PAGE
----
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Category: Lit Review: Literature Review

Citation Lifts

A practical problem in the literature review process is when the user comes across a citation in a document they are reading which looks interesting. The user will need to decide whether to ignore the citation, highlight it somehow for follow up later, follow the citation and either simply add it to a list or management software as another item to the stack or stop reading the current document read the cited document then and there.

To deal with this, the Liquid Reader will therefore allow the following action when a user comes across a citation in a standard PDF document:

The user selects the cited text, including the bracketed citation name & date or the superscript number and chooses a ‘Lift’ command. The software then (automatically and invisibly to the user) jumps to the end of the document for the References/bibliography section where it scans for the reference and uses the extra information to search for it online.

The search results is then presented to the user who can choose to tag and colour code the citation and/or write a note.

If possible, the user can also download the document at this stage. On ‘Save,’ the citation is added to the user’s list of literature review documents for access by any of the above meta-information (where it was found, text in the quote, tag, date found etc.) for opening in the Liquid Reader or Liquid View. Import in a citation management system is also an option.

This will deal with the issue of ‘analog-hyperlinks’ where attention becomes diluted by (potentially useful) distractions by providing the simple function to Lift the cited document to access in a findable way later, while at the same time building up a picture of the knowledge space.

Documents using the suggested Rich PDF formats will be able to support this process more robustly but it should be possible to enable on most PDF documents.

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A review of documentation of the XLibris in regard to literature review and annotation, as suggested by Livia Polanyi.



Beyond Paper: Supporting Active Reading with Free Form Digital Ink Annotations by Bill N. Schilit, Gene Golovchinsky, Morgan N. Price at FX Palo Alto Laboratory, Inc.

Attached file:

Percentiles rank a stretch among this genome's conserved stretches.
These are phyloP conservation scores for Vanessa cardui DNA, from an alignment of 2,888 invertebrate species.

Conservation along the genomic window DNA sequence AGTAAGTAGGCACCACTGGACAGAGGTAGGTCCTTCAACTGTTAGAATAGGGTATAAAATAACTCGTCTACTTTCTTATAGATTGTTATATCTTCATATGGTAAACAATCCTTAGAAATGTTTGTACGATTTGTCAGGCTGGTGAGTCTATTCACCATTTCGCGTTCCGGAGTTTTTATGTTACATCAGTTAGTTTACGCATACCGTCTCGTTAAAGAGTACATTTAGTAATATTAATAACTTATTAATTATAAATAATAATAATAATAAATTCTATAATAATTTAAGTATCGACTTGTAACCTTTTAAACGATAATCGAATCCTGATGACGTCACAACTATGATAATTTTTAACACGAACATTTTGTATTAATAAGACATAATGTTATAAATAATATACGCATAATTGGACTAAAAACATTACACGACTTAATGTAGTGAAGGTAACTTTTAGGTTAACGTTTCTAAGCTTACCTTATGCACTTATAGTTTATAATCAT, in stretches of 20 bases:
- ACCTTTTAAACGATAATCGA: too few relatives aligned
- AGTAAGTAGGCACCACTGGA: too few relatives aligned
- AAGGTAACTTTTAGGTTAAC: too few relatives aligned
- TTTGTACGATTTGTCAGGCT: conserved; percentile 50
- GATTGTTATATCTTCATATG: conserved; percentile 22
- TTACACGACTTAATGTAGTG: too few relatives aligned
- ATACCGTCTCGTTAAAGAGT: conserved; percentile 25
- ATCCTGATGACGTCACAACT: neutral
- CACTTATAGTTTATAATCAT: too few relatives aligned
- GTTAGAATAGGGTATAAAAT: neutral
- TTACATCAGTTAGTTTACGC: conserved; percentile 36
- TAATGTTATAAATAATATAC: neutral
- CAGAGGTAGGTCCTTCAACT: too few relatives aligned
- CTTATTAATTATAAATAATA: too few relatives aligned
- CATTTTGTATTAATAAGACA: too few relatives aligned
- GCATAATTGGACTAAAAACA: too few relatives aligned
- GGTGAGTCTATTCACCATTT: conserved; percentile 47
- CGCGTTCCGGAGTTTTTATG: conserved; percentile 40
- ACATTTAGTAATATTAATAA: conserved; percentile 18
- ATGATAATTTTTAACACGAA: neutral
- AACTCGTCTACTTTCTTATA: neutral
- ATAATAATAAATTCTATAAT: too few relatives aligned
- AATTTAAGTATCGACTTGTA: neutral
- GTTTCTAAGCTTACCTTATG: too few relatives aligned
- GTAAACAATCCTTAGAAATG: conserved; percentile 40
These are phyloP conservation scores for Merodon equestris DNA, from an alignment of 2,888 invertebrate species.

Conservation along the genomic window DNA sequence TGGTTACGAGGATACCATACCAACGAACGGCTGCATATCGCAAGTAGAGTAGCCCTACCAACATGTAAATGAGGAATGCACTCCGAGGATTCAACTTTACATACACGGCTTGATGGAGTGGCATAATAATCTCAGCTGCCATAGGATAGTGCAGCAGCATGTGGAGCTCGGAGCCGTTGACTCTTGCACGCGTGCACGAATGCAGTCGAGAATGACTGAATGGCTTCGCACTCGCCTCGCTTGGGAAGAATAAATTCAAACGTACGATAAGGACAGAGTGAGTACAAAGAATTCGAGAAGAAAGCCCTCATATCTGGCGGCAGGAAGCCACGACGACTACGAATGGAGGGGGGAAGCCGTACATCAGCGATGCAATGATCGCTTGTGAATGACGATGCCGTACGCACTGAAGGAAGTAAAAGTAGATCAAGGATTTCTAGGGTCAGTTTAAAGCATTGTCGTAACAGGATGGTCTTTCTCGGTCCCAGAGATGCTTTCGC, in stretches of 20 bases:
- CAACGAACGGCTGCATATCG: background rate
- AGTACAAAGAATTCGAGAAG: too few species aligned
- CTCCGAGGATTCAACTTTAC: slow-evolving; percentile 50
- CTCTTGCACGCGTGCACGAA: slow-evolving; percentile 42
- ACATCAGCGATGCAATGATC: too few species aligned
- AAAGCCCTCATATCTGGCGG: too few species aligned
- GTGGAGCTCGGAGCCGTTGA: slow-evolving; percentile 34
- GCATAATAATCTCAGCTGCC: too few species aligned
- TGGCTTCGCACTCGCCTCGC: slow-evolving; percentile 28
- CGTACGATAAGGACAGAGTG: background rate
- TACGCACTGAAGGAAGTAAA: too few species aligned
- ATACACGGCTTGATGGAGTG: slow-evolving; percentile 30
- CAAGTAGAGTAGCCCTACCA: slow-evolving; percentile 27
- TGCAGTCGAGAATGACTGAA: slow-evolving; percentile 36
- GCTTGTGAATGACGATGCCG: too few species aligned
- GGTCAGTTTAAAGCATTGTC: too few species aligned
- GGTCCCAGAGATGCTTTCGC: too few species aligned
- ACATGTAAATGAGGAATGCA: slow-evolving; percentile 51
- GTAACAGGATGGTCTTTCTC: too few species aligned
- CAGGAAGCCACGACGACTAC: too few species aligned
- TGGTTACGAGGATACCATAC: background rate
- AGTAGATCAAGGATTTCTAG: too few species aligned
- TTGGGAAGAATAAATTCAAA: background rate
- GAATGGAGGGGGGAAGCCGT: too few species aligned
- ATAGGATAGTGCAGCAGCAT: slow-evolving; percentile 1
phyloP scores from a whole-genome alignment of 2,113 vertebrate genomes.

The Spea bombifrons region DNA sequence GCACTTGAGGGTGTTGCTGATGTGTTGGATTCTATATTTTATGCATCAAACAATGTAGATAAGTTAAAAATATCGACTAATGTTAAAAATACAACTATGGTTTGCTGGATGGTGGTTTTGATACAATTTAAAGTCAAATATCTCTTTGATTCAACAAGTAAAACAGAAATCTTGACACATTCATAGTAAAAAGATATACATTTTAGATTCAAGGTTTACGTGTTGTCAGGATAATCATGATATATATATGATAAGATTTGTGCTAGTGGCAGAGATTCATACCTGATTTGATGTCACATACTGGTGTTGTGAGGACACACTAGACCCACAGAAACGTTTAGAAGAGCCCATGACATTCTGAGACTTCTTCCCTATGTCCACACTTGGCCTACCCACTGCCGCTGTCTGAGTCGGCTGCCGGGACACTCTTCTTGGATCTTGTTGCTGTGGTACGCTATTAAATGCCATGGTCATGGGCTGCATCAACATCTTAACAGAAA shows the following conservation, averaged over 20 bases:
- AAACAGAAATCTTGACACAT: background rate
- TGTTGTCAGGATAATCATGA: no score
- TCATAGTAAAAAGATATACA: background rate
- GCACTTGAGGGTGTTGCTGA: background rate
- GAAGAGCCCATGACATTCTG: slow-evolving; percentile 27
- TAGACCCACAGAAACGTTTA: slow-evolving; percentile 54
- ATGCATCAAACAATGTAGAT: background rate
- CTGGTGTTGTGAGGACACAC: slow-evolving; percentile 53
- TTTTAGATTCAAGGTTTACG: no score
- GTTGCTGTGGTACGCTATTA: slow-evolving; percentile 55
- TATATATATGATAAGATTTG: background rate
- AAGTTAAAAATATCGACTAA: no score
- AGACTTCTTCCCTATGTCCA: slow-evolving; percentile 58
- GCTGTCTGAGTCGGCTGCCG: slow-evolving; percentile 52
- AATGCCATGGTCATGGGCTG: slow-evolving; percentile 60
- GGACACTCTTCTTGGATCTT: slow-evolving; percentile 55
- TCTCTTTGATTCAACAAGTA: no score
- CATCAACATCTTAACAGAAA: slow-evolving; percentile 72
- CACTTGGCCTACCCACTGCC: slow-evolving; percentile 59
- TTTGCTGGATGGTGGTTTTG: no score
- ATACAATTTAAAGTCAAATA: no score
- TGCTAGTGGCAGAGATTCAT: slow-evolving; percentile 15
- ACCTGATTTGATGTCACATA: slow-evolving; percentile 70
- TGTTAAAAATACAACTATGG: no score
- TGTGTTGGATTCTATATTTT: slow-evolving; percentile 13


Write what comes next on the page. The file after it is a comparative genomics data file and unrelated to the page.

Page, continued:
The system provides a ‘collapsed’ view to only show citation and it also provides a skimming mode view, which is similar to something Doug and I came up with.

Web Description


XLibris Examples



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Lit Review: User Interfaces for Personal Knowledge Management with Semantic Technologies

Dipl.-Psych. Heiko Haller. 2011


This thesis describes iMapping and QuiKey, two novel user interface concepts for dealing with structured information.

iMapping is a visual knowledge mapping technique that combines the advantages of several existing approaches and scales up to very large maps. 

QuiKey is a text-based tool to author, browse and query graph-structured knowledge bases in a step-by-step manner. It can be seen as an interactive semantic command- line that offers an alternative way to access the same structured information with very high interaction efficiency. 

Both tools are primarily intended for the domain of personal knowledge management, although they could also be applied more generally.

iMapping combines the core advantages of the mind-mapping, concept mapping and spatial hypertext techniques, which are incompatible in their original form.

By taking a zooming and nesting approach, iMapping allows for deep hierarchical structures, which are crucial for dealing with large amounts of information items. Linking these items in various ways – both formal and informal – allows users to build knowledge models at just the level of formalization that is beneficial for their specific needs.

* Interesting: We cannot manage knowledge itself, but we can manage knowledge cues. Anything can act as a knowledge cue: a knot in a handkerchief, a symbol, a keyword, a scribbled note, a checklist or a mind-map. Anything that reminds a user of what it signifies. *

Short-term memory is very limited. In fact, a human mind cannot have more than around four to seven items consciously present at the same time (Miller, 1956; Cowan, 2001). When dealing with complex subjects, this is a problem.
To be able to process higher amounts of items and grasp complex topics, the mind uses techniques of chunking and abstraction (Anderson, 2005). Also, literature on complex problem solving (Dörner, 2003; Vester, 2002) identifies as a core difficulty to understand the interrelations and interactions between things.
These cognitive shortcomings can be partly relieved by the use of external knowledge media that have been given many names like “memex” (Allegedly either from memory extension or memory index, Bush 1945), “augmentation to human intellect” (Engelbart etc

In fact, recent studies suggest that reducing such cognitive overhead (Conklin, 1987) must be of central concern to the PKM researcher.

In knowledge-intensive activities, it is even more crucial than otherwise, to unburden the user of all cognitive overhead in order to leave as much of the user’s limited working memory to the actual task at hand. Cognitive overhead is that part of a user’s cognitive load that is not directly related to the intended action, but rather to dealing with side- issues or the software as such.

Mind-mapping is an established technique for brainstorming, outlining, note taking and clustering. Mind-maps are however not suitable for relational structures between items because they are constrained to the hierarchical model.

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